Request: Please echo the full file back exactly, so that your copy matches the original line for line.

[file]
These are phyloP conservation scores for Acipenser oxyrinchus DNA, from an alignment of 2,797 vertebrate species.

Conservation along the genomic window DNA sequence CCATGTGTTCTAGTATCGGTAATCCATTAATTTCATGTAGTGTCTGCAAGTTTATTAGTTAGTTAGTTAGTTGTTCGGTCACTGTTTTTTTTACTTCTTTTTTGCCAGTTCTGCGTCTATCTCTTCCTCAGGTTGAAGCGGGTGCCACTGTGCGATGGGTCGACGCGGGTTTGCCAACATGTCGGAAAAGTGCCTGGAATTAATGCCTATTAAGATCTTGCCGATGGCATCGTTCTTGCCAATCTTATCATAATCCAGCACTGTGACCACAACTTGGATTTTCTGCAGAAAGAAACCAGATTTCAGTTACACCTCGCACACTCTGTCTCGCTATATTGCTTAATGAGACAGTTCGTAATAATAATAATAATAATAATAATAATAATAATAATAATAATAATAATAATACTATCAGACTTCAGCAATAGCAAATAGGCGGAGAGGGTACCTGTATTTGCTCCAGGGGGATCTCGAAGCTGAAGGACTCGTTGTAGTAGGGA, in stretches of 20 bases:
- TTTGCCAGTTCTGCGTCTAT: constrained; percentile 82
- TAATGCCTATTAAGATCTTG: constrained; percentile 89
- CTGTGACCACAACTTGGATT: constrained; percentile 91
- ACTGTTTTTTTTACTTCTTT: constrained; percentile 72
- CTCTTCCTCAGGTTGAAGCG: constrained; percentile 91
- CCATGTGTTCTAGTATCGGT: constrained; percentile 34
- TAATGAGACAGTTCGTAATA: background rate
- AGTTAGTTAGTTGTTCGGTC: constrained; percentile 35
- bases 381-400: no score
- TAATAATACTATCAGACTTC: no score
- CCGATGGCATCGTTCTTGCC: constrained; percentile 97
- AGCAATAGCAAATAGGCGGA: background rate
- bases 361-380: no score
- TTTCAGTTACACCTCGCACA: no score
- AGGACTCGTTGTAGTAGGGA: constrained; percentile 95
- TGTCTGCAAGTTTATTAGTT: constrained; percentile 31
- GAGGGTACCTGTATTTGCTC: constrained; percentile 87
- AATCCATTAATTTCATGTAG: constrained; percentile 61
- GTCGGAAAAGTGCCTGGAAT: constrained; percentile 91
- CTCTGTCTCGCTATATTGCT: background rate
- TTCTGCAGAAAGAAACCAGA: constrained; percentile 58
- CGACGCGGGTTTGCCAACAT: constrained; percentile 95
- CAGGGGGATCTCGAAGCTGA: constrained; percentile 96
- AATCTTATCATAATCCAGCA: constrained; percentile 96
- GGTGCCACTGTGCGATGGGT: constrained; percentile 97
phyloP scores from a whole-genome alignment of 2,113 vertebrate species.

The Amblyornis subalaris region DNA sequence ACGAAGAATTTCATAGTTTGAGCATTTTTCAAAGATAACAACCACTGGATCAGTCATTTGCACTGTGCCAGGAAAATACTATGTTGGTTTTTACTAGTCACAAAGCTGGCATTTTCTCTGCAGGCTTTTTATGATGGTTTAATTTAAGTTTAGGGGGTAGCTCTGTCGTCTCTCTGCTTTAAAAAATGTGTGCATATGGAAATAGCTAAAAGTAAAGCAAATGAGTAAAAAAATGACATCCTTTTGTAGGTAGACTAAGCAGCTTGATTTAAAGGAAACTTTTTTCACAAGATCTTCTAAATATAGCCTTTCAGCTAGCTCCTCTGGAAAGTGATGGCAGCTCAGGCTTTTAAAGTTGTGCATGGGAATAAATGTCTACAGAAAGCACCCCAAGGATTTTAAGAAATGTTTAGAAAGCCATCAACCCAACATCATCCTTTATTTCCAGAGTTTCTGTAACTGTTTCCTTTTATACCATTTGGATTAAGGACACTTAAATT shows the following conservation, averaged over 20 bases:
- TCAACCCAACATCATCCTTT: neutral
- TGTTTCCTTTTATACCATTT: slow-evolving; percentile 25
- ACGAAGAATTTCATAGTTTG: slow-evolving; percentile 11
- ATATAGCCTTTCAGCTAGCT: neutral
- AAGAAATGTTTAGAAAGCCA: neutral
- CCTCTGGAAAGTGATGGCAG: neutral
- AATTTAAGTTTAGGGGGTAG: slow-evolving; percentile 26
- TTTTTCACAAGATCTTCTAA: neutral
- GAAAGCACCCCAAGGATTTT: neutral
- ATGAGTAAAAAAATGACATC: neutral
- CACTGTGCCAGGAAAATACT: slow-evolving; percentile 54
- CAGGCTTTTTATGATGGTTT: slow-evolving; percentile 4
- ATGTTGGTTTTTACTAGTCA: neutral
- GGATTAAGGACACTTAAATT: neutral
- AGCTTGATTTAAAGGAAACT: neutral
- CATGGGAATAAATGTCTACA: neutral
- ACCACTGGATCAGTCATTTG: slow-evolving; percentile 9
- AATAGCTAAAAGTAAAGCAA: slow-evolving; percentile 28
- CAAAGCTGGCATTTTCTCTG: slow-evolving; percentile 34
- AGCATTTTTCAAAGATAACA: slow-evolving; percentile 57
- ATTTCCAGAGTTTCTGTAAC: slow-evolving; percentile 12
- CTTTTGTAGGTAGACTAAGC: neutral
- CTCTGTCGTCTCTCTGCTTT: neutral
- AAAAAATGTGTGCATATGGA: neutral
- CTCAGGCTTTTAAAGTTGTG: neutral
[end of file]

These are phyloP conservation scores for Acipenser oxyrinchus DNA, from an alignment of 2,797 vertebrate species.

Conservation along the genomic window DNA sequence CCATGTGTTCTAGTATCGGTAATCCATTAATTTCATGTAGTGTCTGCAAGTTTATTAGTTAGTTAGTTAGTTGTTCGGTCACTGTTTTTTTTACTTCTTTTTTGCCAGTTCTGCGTCTATCTCTTCCTCAGGTTGAAGCGGGTGCCACTGTGCGATGGGTCGACGCGGGTTTGCCAACATGTCGGAAAAGTGCCTGGAATTAATGCCTATTAAGATCTTGCCGATGGCATCGTTCTTGCCAATCTTATCATAATCCAGCACTGTGACCACAACTTGGATTTTCTGCAGAAAGAAACCAGATTTCAGTTACACCTCGCACACTCTGTCTCGCTATATTGCTTAATGAGACAGTTCGTAATAATAATAATAATAATAATAATAATAATAATAATAATAATAATAATAATACTATCAGACTTCAGCAATAGCAAATAGGCGGAGAGGGTACCTGTATTTGCTCCAGGGGGATCTCGAAGCTGAAGGACTCGTTGTAGTAGGGA, in stretches of 20 bases:
- TTTGCCAGTTCTGCGTCTAT: constrained; percentile 82
- TAATGCCTATTAAGATCTTG: constrained; percentile 89
- CTGTGACCACAACTTGGATT: constrained; percentile 91
- ACTGTTTTTTTTACTTCTTT: constrained; percentile 72
- CTCTTCCTCAGGTTGAAGCG: constrained; percentile 91
- CCATGTGTTCTAGTATCGGT: constrained; percentile 34
- TAATGAGACAGTTCGTAATA: background rate
- AGTTAGTTAGTTGTTCGGTC: constrained; percentile 35
- bases 381-400: no score
- TAATAATACTATCAGACTTC: no score
- CCGATGGCATCGTTCTTGCC: constrained; percentile 97
- AGCAATAGCAAATAGGCGGA: background rate
- bases 361-380: no score
- TTTCAGTTACACCTCGCACA: no score
- AGGACTCGTTGTAGTAGGGA: constrained; percentile 95
- TGTCTGCAAGTTTATTAGTT: constrained; percentile 31
- GAGGGTACCTGTATTTGCTC: constrained; percentile 87
- AATCCATTAATTTCATGTAG: constrained; percentile 61
- GTCGGAAAAGTGCCTGGAAT: constrained; percentile 91
- CTCTGTCTCGCTATATTGCT: background rate
- TTCTGCAGAAAGAAACCAGA: constrained; percentile 58
- CGACGCGGGTTTGCCAACAT: constrained; percentile 95
- CAGGGGGATCTCGAAGCTGA: constrained; percentile 96
- AATCTTATCATAATCCAGCA: constrained; percentile 96
- GGTGCCACTGTGCGATGGGT: constrained; percentile 97
phyloP scores from a whole-genome alignment of 2,113 vertebrate species.

The Amblyornis subalaris region DNA sequence ACGAAGAATTTCATAGTTTGAGCATTTTTCAAAGATAACAACCACTGGATCAGTCATTTGCACTGTGCCAGGAAAATACTATGTTGGTTTTTACTAGTCACAAAGCTGGCATTTTCTCTGCAGGCTTTTTATGATGGTTTAATTTAAGTTTAGGGGGTAGCTCTGTCGTCTCTCTGCTTTAAAAAATGTGTGCATATGGAAATAGCTAAAAGTAAAGCAAATGAGTAAAAAAATGACATCCTTTTGTAGGTAGACTAAGCAGCTTGATTTAAAGGAAACTTTTTTCACAAGATCTTCTAAATATAGCCTTTCAGCTAGCTCCTCTGGAAAGTGATGGCAGCTCAGGCTTTTAAAGTTGTGCATGGGAATAAATGTCTACAGAAAGCACCCCAAGGATTTTAAGAAATGTTTAGAAAGCCATCAACCCAACATCATCCTTTATTTCCAGAGTTTCTGTAACTGTTTCCTTTTATACCATTTGGATTAAGGACACTTAAATT shows the following conservation, averaged over 20 bases:
- TCAACCCAACATCATCCTTT: neutral
- TGTTTCCTTTTATACCATTT: slow-evolving; percentile 25
- ACGAAGAATTTCATAGTTTG: slow-evolving; percentile 11
- ATATAGCCTTTCAGCTAGCT: neutral
- AAGAAATGTTTAGAAAGCCA: neutral
- CCTCTGGAAAGTGATGGCAG: neutral
- AATTTAAGTTTAGGGGGTAG: slow-evolving; percentile 26
- TTTTTCACAAGATCTTCTAA: neutral
- GAAAGCACCCCAAGGATTTT: neutral
- ATGAGTAAAAAAATGACATC: neutral
- CACTGTGCCAGGAAAATACT: slow-evolving; percentile 54
- CAGGCTTTTTATGATGGTTT: slow-evolving; percentile 4
- ATGTTGGTTTTTACTAGTCA: neutral
- GGATTAAGGACACTTAAATT: neutral
- AGCTTGATTTAAAGGAAACT: neutral
- CATGGGAATAAATGTCTACA: neutral
- ACCACTGGATCAGTCATTTG: slow-evolving; percentile 9
- AATAGCTAAAAGTAAAGCAA: slow-evolving; percentile 28
- CAAAGCTGGCATTTTCTCTG: slow-evolving; percentile 34
- AGCATTTTTCAAAGATAACA: slow-evolving; percentile 57
- ATTTCCAGAGTTTCTGTAAC: slow-evolving; percentile 12
- CTTTTGTAGGTAGACTAAGC: neutral
- CTCTGTCGTCTCTCTGCTTT: neutral
- AAAAAATGTGTGCATATGGA: neutral
- CTCAGGCTTTTAAAGTTGTG: neutral